CCAAA and PA Association of Senior Centers Seek Help in Saving Dept. of Aging

Area seniors and other interested individuals who care about services to seniors in the community and towns throughout the state are being asked to notify legislators that they want their help in saving the Pennsylvania Department of Aging.

The Clearfield County Area Agency on Aging Inc. and the Pennsylvania Association of Senior Centers state the action is necessary because the governor recently proposed a consolidation of four state departments, including the Department of Aging. 

This action would totally dismantle the Department of Aging, along with its powers and duties to represent the aging population throughout Pennsylvania. 

This would also jeopardize the lottery fund, which provides the majority of the funding, supporting older adult programs and services. 

Today, as the size of Pennsylvania’s aging population continues to grow, it is even more important that these seniors have a Cabinet level Department charged with advocating for their needs and administering the community delivery of their services than it was in 1978 when the Legislature recognized the value of creating a Department of Aging. 

Constituents are encouraged to reach out to legislators by phone, by e-mail, or in the U.S. mail to ask them to help save the Pennsylvania Department of Aging.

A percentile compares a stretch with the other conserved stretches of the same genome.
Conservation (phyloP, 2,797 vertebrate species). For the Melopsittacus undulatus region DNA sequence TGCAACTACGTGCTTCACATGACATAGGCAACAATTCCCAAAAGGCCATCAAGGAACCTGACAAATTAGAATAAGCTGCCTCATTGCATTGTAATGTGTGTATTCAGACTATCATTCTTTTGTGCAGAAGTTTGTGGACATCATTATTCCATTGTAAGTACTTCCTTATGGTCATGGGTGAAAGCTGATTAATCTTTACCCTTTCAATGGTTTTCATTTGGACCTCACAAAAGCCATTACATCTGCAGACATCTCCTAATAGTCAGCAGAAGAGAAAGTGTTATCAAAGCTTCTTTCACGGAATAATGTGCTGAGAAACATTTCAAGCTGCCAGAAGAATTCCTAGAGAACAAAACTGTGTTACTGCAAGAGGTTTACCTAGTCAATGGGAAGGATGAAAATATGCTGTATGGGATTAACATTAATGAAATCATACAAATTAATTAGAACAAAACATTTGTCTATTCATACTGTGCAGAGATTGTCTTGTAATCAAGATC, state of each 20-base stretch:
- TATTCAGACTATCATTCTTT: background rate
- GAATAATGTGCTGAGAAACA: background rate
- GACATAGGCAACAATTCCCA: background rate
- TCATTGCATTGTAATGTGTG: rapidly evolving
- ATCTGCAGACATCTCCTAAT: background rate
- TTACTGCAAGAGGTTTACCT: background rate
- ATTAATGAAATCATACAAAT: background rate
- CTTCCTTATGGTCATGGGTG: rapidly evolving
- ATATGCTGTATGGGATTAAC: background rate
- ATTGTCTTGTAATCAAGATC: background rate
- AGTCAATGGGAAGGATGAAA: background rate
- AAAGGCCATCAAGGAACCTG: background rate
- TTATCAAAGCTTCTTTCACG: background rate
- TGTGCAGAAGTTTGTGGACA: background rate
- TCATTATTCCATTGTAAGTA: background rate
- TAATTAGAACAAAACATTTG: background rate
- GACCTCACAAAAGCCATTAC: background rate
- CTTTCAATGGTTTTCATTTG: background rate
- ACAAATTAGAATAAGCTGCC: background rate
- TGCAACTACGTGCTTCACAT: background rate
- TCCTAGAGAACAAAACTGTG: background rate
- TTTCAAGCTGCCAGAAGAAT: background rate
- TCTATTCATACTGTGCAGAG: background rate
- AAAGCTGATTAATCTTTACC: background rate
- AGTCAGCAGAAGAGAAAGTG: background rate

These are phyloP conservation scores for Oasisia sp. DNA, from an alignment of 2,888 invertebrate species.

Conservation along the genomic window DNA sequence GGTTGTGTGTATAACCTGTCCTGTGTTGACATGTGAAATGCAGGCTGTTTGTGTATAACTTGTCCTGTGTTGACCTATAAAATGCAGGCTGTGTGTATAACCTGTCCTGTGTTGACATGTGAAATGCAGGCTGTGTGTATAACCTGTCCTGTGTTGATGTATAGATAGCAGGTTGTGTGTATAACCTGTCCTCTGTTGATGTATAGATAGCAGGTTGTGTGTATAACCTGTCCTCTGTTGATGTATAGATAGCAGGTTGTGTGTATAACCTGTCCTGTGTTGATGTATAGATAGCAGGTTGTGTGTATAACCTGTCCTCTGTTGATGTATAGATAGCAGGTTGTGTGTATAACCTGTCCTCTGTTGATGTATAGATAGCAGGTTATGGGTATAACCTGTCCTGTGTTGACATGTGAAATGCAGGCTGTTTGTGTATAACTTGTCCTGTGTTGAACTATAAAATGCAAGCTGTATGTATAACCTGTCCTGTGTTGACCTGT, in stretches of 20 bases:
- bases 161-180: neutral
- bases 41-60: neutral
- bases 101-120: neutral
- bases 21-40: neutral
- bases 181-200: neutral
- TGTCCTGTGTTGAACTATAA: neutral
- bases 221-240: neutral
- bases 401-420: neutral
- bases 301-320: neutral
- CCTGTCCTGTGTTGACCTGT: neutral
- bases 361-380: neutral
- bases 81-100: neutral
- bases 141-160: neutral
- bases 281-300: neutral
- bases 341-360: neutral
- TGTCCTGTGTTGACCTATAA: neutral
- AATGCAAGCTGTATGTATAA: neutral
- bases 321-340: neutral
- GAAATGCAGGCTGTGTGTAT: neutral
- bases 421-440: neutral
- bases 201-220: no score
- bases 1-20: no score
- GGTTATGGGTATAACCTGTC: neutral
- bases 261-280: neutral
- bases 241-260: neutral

For more information about the proposed consolidation and contact information for your local legislators, contact the Clearfield County Area Agency on Aging Inc. at 814-765-2696 or visit its Web site at    

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One thought on “CCAAA and PA Association of Senior Centers Seek Help in Saving Dept. of Aging

  1. exec

    Well done and well said. In addition to the PA Asso of Senior Centers, a growing number of advocacy organizations have expressed their concerns regarding the proposed consolidation while urging that the Dept of Aging remain a separate cabinet level department. They include the Meals on Wheels Asso of PA, the PA Council on Aging, the PA Asso of Elder Law Attorneys, and AARP-PA, among others. Our legislators also need to hear from citizens who are concerned that the elderly in PA would lose the voice and advocacy and transparency that comes from having a PA Dept of Aging with direct focus on the needs of elderly. A short note or a quick phone call to a state senator and state representative can provide powerful influence and direction to our elected public servants.
    John Kordish, Clearfield

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